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Writing Wednesdays

Writing Wednesdays

Files I Work With

By Steven Pressfield
Published: April 22, 2015

A week from now is the official launch of Shawn’s terrific and much-anticipated new book, The Story Grid. I’m gonna use today’s post to describe one way that I employ Shawn’s principles when I work.

"Wanna know what happens to nosy people? Huh? Huh? They lose their noses."

Right now I’m on the sixth draft of a fiction project. (In other words, NOT the first draft, which goes by completely different rules.) When I start to work each morning I open onscreen five files:

1. The actual draft I’m working on.

2. A file I call Scene By Scene.

3. Culls (meaning everything I’ve cut).

4. A file I call MissingMissingMissing.

5. Conventions of the Genre.

I’ll go into these files in detail in subsequent posts, but let’s talk about #5 now because it comes straight out of The Story Grid.

One of Shawn’s inviolable principles (with which I agree completely) is

The Writer Must Know the Genre She’s Working In—and Must Adhere to its Conventions.

Okay. What does that mean for me as I’m working? The genre I’m working in is the Detective Story. So …

In File #5 above, I have written out my own version of the conventions of a detective story. (I’ll include this document at the end of this post, but don’t quote me on it; it’s just my own demented version.)

I’ll keep this file top-of-mind throughout the drafting process. I’ll refer to it all the time. I’ll tweak it. I’ll add stuff as I think of it, etc.

How did I arrive at this list of conventions? As far as I know, there’s no reference work. So I just looked at a bunch of detective stories (Chinatown, The Big Lebowski, Blade Runner, The Maltese Falcon) and made my own list.

Shawn goes into great detail about genre in The Story Grid. He believes it’s so important that he named his own management company Genre Management. He talks about internal genres and external genres, all kinds of deep stuff.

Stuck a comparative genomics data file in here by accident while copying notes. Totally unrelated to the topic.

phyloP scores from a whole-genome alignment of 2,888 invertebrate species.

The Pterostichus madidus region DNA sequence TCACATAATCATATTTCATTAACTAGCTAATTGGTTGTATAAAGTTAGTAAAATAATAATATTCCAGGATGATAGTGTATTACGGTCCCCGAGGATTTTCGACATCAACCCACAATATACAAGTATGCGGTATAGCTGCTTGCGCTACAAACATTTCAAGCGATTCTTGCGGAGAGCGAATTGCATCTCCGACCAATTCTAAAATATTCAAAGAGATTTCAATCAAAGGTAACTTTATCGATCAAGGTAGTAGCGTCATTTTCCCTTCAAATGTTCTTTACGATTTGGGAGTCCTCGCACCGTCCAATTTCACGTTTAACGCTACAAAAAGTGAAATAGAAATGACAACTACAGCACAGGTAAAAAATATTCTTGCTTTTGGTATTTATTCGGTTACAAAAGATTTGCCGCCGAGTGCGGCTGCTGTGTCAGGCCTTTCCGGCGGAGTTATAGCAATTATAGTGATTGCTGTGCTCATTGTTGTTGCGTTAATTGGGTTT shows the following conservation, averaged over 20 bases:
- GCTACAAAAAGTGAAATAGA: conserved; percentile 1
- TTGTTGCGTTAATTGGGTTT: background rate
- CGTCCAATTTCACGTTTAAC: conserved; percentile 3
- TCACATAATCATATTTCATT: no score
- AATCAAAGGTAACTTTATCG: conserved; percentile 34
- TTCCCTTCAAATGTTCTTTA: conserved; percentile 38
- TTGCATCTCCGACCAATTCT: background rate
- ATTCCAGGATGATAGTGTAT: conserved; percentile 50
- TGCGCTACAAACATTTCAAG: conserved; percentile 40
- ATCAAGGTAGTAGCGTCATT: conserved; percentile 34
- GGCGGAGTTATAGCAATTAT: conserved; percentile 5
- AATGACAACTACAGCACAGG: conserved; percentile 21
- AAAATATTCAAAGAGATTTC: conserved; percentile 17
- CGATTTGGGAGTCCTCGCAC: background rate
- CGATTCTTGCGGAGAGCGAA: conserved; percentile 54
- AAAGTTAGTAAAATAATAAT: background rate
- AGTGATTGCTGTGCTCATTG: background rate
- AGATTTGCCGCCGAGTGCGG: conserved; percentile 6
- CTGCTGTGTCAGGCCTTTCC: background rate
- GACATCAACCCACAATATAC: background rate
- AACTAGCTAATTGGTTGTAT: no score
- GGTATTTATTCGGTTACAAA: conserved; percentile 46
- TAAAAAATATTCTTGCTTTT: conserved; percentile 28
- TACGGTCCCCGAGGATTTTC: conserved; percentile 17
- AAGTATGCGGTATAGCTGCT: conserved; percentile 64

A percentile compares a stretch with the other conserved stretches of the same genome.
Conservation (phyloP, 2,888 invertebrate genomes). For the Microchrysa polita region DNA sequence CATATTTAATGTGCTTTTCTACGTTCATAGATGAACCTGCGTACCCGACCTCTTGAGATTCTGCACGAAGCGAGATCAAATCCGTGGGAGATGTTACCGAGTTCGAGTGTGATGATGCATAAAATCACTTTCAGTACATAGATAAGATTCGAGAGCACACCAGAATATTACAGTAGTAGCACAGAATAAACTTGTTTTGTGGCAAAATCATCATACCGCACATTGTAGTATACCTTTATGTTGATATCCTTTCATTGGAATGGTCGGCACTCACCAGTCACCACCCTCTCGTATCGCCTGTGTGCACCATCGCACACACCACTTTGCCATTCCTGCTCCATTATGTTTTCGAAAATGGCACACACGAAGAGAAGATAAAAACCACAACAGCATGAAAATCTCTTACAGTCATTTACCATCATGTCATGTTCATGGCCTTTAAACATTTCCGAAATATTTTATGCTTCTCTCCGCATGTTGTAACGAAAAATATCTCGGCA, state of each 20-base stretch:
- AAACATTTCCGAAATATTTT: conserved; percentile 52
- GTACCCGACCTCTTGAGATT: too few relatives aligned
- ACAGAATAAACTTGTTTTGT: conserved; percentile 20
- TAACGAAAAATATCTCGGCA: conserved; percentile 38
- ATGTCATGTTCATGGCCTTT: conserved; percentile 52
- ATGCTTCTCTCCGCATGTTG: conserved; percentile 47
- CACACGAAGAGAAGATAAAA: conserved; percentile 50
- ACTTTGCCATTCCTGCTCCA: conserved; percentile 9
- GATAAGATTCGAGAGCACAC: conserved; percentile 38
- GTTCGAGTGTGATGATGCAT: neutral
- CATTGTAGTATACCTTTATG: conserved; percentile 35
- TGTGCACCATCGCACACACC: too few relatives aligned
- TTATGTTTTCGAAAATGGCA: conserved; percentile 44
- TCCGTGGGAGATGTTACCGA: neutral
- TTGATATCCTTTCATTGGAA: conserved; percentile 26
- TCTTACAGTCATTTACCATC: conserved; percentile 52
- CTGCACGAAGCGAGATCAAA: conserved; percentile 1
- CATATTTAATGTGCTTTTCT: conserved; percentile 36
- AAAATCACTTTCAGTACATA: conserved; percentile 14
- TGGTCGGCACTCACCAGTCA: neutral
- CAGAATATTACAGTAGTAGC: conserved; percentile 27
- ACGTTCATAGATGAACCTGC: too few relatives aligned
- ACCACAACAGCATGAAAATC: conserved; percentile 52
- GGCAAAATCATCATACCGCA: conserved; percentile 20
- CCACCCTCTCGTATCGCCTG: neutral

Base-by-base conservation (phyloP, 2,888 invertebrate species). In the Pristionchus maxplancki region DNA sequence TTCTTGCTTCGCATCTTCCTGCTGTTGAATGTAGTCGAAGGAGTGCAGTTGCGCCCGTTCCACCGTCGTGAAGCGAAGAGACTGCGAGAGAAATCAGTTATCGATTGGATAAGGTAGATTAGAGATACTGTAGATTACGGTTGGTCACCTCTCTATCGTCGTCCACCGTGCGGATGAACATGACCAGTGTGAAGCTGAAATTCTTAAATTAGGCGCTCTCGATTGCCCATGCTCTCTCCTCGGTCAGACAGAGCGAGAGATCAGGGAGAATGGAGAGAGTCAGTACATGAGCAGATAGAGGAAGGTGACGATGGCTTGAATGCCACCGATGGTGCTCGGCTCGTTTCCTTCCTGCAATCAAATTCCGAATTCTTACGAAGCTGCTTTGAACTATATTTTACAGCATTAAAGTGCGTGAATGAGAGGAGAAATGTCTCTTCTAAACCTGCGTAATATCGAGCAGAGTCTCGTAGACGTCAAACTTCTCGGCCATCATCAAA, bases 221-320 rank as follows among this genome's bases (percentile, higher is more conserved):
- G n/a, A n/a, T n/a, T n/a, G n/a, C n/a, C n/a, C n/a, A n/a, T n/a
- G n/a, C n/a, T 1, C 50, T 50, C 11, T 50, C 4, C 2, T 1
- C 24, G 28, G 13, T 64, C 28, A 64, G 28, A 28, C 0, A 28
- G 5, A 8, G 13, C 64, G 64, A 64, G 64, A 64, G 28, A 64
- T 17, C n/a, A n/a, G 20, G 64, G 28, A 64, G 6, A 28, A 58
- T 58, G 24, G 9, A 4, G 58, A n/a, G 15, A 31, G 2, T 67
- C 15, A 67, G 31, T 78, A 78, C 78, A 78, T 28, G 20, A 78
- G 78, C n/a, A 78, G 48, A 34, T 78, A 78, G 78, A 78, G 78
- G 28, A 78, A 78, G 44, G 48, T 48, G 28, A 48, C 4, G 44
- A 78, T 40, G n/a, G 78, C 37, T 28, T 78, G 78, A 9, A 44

It’s key to keep in mind, I’ve found, that you and I in our stories are probably working simultaneously in multiple genres. We’ve probably got a Love Story mixed in with our Historical Fiction or Sci-Fi, possibly a Coming Of Age Story, and so forth. We’re gonna have to keep track of all of ‘em, but for now let’s stick with only the Detective Story as an example.

How do I use this list of conventions?

I make it my bible.

For example, in every detective story there’s at least one scene—i.e., a convention—where the private eye (even if he’s “the Dude” in The Big Lebowski) gets the crap beaten out of him by the Bad Guys. Think Jake Gittes getting his nose sliced open in Chinatown, then nearly having his back broken by the farmers in the orange grove, or Harrison Ford getting hammered by replicant Brion Jones in Blade Runner, not to mention the pasting he receives from other replicants Rutger Hauer and even Daryl Hannah.
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ADDITIONAL READING » WARFARE: ANCIENT AND MODERN

Additional Reading: Ancient and Modern Warfare

Accidental Guerilla, The

by Kilcullen, David

Alamein to Zem Zem

by Douglas, Keith

Douglas was a poet fresh out of Oxford who served (and was killed) with the armoured forces under Montgomery, when the British finally overcame Rommel after years of being out-ranged, out-gunned and out-generaled. Douglas’ keen and jaundiced eye misses little. This isn’t the most polished book, but it is immediate and authentic as hell.

Art of War, The

by Sun Tzu

Attacks

by Rommel, Erwin

This is from the Desert Fox—before he became the Desert Fox. Rommel recounts his experiences as a young infantry officer in World War I. Studied to this day by our Army and Marines, this book gives new meaning to the phrase “balls of steel.”

Best and the Brightest, The

by Halberstam, David

Blood Stripes

by Danelo, David

Blood Stripes is Danelo’s account of infantry actions fought by Marines in Fallujah and Husaybah in 2004, recounted from the point of view of NCOs he knew and fought alongside. Great stuff!

Boyd: the Fighter Pilot Who Changed the Art of War

by Coram, Robert

Fascinating true saga of the misunderstood genius who introduced the concept of Maneuver Warfare to the contemporary armed services—and paid the price.

Bravo Two Zero

by McNab, Andy

Ripping, high-testosterone (and true) yarn of a British SAS patrol dropped behind the lines during the first Gulf War. Told by its leader, the most-decorated soldier in the British Army, as of his discharge in 1993.

Brazen Chariots

by Crisp, Robert